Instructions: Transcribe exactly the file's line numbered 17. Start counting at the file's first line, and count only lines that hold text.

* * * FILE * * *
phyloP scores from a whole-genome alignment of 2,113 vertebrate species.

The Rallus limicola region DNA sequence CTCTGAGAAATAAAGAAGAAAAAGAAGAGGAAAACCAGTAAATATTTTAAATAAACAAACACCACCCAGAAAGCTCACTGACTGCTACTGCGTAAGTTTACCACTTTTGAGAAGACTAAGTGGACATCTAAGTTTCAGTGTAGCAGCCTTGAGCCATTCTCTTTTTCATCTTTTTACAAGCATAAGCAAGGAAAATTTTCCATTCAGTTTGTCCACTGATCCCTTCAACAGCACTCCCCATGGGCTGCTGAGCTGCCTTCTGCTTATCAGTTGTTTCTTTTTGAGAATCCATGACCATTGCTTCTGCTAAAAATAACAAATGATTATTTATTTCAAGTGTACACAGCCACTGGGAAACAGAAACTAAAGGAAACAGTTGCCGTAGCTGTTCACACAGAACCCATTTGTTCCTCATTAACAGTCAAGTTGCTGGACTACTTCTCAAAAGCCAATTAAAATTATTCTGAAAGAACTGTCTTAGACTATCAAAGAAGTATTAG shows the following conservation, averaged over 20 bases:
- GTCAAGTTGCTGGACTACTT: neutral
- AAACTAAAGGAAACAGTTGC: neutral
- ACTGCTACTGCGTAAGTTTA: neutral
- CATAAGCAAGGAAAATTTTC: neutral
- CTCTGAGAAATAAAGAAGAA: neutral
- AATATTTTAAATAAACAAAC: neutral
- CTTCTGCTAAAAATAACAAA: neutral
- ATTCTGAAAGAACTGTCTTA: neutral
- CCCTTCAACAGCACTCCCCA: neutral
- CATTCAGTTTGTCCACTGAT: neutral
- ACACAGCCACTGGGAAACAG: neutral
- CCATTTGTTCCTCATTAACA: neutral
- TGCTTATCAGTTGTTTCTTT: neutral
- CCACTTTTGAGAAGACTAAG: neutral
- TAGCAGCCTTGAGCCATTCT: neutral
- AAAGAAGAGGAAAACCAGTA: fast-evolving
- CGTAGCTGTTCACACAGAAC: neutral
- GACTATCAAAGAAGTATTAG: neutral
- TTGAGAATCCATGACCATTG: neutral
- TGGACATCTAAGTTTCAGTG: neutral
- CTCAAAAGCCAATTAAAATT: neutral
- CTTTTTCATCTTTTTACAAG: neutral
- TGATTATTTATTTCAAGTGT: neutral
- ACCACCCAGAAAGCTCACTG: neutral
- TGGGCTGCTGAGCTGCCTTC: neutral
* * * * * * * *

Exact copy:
- TAGCAGCCTTGAGCCATTCT: neutral